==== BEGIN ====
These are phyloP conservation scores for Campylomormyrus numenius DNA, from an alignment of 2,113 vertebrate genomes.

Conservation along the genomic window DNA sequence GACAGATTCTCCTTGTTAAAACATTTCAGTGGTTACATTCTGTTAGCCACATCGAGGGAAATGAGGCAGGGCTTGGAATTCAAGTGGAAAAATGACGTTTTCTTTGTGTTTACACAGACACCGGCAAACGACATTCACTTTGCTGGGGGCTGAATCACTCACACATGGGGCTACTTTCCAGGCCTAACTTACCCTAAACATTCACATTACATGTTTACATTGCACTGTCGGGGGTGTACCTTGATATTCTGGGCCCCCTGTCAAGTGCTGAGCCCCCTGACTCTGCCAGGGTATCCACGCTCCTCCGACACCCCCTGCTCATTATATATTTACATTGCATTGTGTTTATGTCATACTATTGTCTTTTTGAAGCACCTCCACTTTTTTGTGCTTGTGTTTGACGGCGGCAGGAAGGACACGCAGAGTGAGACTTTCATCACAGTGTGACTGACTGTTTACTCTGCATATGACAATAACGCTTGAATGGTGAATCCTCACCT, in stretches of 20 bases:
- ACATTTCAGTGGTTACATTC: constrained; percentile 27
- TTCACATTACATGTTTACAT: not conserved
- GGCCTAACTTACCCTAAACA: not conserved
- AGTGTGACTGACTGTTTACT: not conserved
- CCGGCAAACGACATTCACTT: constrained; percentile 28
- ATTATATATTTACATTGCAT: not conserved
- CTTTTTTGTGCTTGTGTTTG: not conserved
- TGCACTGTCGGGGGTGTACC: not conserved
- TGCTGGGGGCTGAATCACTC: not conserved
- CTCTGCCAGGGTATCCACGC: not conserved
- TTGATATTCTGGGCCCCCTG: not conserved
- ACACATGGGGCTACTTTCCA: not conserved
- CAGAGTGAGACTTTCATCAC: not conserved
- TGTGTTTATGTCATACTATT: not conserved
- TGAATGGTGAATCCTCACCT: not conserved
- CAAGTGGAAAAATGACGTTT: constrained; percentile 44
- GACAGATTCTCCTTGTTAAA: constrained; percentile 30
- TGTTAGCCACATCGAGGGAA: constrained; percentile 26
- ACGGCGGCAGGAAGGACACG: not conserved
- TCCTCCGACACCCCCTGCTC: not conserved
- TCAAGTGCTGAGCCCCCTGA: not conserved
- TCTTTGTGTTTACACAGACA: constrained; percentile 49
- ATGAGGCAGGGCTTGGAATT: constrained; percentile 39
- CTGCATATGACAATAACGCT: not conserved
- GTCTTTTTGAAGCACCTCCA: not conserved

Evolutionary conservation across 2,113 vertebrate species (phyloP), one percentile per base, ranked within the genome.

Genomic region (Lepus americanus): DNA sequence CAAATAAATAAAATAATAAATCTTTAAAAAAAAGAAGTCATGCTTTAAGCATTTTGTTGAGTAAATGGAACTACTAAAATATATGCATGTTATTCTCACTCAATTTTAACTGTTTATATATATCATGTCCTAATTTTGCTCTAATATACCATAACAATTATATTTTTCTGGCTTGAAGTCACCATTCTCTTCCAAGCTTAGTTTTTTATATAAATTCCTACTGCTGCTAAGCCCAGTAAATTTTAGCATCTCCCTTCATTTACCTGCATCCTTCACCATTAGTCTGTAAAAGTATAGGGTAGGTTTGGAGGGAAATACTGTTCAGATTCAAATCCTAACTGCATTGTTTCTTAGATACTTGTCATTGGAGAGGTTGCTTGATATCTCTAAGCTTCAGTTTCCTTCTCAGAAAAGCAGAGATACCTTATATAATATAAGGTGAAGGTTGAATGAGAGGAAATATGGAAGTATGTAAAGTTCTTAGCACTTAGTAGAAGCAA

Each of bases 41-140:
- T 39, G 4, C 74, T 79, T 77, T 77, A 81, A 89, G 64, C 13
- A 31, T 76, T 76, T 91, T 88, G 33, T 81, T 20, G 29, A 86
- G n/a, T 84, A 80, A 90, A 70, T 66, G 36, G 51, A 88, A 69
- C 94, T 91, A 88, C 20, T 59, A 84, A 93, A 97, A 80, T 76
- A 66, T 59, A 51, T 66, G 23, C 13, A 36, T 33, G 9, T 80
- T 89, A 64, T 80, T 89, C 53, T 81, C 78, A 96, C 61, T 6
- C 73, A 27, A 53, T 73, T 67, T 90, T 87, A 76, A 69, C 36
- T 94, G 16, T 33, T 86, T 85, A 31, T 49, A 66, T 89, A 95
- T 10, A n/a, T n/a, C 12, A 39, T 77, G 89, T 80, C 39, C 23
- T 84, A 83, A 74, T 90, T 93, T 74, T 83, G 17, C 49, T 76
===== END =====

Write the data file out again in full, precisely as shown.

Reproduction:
These are phyloP conservation scores for Campylomormyrus numenius DNA, from an alignment of 2,113 vertebrate genomes.

Conservation along the genomic window DNA sequence GACAGATTCTCCTTGTTAAAACATTTCAGTGGTTACATTCTGTTAGCCACATCGAGGGAAATGAGGCAGGGCTTGGAATTCAAGTGGAAAAATGACGTTTTCTTTGTGTTTACACAGACACCGGCAAACGACATTCACTTTGCTGGGGGCTGAATCACTCACACATGGGGCTACTTTCCAGGCCTAACTTACCCTAAACATTCACATTACATGTTTACATTGCACTGTCGGGGGTGTACCTTGATATTCTGGGCCCCCTGTCAAGTGCTGAGCCCCCTGACTCTGCCAGGGTATCCACGCTCCTCCGACACCCCCTGCTCATTATATATTTACATTGCATTGTGTTTATGTCATACTATTGTCTTTTTGAAGCACCTCCACTTTTTTGTGCTTGTGTTTGACGGCGGCAGGAAGGACACGCAGAGTGAGACTTTCATCACAGTGTGACTGACTGTTTACTCTGCATATGACAATAACGCTTGAATGGTGAATCCTCACCT, in stretches of 20 bases:
- ACATTTCAGTGGTTACATTC: constrained; percentile 27
- TTCACATTACATGTTTACAT: not conserved
- GGCCTAACTTACCCTAAACA: not conserved
- AGTGTGACTGACTGTTTACT: not conserved
- CCGGCAAACGACATTCACTT: constrained; percentile 28
- ATTATATATTTACATTGCAT: not conserved
- CTTTTTTGTGCTTGTGTTTG: not conserved
- TGCACTGTCGGGGGTGTACC: not conserved
- TGCTGGGGGCTGAATCACTC: not conserved
- CTCTGCCAGGGTATCCACGC: not conserved
- TTGATATTCTGGGCCCCCTG: not conserved
- ACACATGGGGCTACTTTCCA: not conserved
- CAGAGTGAGACTTTCATCAC: not conserved
- TGTGTTTATGTCATACTATT: not conserved
- TGAATGGTGAATCCTCACCT: not conserved
- CAAGTGGAAAAATGACGTTT: constrained; percentile 44
- GACAGATTCTCCTTGTTAAA: constrained; percentile 30
- TGTTAGCCACATCGAGGGAA: constrained; percentile 26
- ACGGCGGCAGGAAGGACACG: not conserved
- TCCTCCGACACCCCCTGCTC: not conserved
- TCAAGTGCTGAGCCCCCTGA: not conserved
- TCTTTGTGTTTACACAGACA: constrained; percentile 49
- ATGAGGCAGGGCTTGGAATT: constrained; percentile 39
- CTGCATATGACAATAACGCT: not conserved
- GTCTTTTTGAAGCACCTCCA: not conserved

Evolutionary conservation across 2,113 vertebrate species (phyloP), one percentile per base, ranked within the genome.

Genomic region (Lepus americanus): DNA sequence CAAATAAATAAAATAATAAATCTTTAAAAAAAAGAAGTCATGCTTTAAGCATTTTGTTGAGTAAATGGAACTACTAAAATATATGCATGTTATTCTCACTCAATTTTAACTGTTTATATATATCATGTCCTAATTTTGCTCTAATATACCATAACAATTATATTTTTCTGGCTTGAAGTCACCATTCTCTTCCAAGCTTAGTTTTTTATATAAATTCCTACTGCTGCTAAGCCCAGTAAATTTTAGCATCTCCCTTCATTTACCTGCATCCTTCACCATTAGTCTGTAAAAGTATAGGGTAGGTTTGGAGGGAAATACTGTTCAGATTCAAATCCTAACTGCATTGTTTCTTAGATACTTGTCATTGGAGAGGTTGCTTGATATCTCTAAGCTTCAGTTTCCTTCTCAGAAAAGCAGAGATACCTTATATAATATAAGGTGAAGGTTGAATGAGAGGAAATATGGAAGTATGTAAAGTTCTTAGCACTTAGTAGAAGCAA

Each of bases 41-140:
- T 39, G 4, C 74, T 79, T 77, T 77, A 81, A 89, G 64, C 13
- A 31, T 76, T 76, T 91, T 88, G 33, T 81, T 20, G 29, A 86
- G n/a, T 84, A 80, A 90, A 70, T 66, G 36, G 51, A 88, A 69
- C 94, T 91, A 88, C 20, T 59, A 84, A 93, A 97, A 80, T 76
- A 66, T 59, A 51, T 66, G 23, C 13, A 36, T 33, G 9, T 80
- T 89, A 64, T 80, T 89, C 53, T 81, C 78, A 96, C 61, T 6
- C 73, A 27, A 53, T 73, T 67, T 90, T 87, A 76, A 69, C 36
- T 94, G 16, T 33, T 86, T 85, A 31, T 49, A 66, T 89, A 95
- T 10, A n/a, T n/a, C 12, A 39, T 77, G 89, T 80, C 39, C 23
- T 84, A 83, A 74, T 90, T 93, T 74, T 83, G 17, C 49, T 76